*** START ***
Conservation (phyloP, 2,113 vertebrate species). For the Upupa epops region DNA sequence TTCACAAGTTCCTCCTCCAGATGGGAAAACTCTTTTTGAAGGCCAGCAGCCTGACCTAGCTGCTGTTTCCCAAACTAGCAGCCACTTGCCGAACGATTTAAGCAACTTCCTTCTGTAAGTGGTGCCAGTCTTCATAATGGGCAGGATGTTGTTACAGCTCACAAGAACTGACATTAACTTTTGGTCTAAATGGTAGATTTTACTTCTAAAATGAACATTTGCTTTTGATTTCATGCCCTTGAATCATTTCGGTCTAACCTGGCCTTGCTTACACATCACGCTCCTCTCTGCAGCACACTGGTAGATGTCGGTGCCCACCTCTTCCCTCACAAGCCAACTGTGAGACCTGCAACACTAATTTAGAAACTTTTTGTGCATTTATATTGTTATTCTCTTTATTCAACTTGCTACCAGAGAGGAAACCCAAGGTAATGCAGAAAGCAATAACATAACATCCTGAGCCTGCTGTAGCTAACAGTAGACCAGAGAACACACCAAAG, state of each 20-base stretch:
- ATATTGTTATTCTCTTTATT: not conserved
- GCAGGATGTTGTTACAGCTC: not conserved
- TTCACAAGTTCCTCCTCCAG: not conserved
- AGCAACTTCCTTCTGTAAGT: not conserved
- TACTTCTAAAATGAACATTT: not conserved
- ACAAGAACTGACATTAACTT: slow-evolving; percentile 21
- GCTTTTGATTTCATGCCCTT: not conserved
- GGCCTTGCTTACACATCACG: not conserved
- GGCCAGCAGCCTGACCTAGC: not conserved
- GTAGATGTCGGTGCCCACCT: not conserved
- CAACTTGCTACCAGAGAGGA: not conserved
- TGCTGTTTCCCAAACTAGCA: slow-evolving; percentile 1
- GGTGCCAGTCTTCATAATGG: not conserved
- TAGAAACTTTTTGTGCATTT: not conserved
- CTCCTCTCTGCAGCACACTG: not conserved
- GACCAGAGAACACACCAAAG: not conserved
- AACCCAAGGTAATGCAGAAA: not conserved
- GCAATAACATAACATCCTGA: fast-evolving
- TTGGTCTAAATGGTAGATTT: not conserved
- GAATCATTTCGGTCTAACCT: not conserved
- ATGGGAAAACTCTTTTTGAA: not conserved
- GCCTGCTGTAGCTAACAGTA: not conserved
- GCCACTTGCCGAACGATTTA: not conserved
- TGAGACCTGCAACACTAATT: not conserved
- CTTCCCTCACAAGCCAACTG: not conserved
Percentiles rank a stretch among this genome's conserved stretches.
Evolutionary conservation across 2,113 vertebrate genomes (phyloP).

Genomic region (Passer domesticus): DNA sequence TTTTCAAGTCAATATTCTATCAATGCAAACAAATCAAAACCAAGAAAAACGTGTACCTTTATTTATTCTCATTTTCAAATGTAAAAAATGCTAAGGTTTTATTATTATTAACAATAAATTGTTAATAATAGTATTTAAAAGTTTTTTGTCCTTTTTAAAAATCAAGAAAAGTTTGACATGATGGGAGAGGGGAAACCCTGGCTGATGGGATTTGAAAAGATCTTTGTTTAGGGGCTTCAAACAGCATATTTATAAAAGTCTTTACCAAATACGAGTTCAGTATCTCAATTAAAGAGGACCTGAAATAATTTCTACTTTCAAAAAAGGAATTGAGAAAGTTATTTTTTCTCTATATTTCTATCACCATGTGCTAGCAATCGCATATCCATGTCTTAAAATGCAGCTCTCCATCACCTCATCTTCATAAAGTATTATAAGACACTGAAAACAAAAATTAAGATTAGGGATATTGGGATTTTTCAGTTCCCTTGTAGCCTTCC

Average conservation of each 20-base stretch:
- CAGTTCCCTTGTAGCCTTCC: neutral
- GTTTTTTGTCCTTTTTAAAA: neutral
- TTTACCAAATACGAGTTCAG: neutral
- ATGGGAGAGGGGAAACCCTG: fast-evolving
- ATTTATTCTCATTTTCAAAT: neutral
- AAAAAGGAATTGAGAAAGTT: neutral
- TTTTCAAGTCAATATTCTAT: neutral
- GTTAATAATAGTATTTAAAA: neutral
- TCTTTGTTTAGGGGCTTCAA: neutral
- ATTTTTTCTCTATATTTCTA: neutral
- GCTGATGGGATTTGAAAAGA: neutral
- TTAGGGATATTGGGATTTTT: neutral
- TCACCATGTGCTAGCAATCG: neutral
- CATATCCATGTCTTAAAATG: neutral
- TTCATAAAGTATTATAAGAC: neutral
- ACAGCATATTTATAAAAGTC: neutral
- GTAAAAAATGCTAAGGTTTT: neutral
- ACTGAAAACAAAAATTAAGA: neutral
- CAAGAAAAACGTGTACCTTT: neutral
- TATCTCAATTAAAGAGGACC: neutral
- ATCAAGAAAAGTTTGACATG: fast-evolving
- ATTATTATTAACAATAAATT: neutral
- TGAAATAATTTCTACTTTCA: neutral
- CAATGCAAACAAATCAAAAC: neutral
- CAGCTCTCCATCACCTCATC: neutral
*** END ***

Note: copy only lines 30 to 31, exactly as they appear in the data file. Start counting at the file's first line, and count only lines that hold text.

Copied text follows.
Average conservation of each 20-base stretch:
- CAGTTCCCTTGTAGCCTTCC: neutral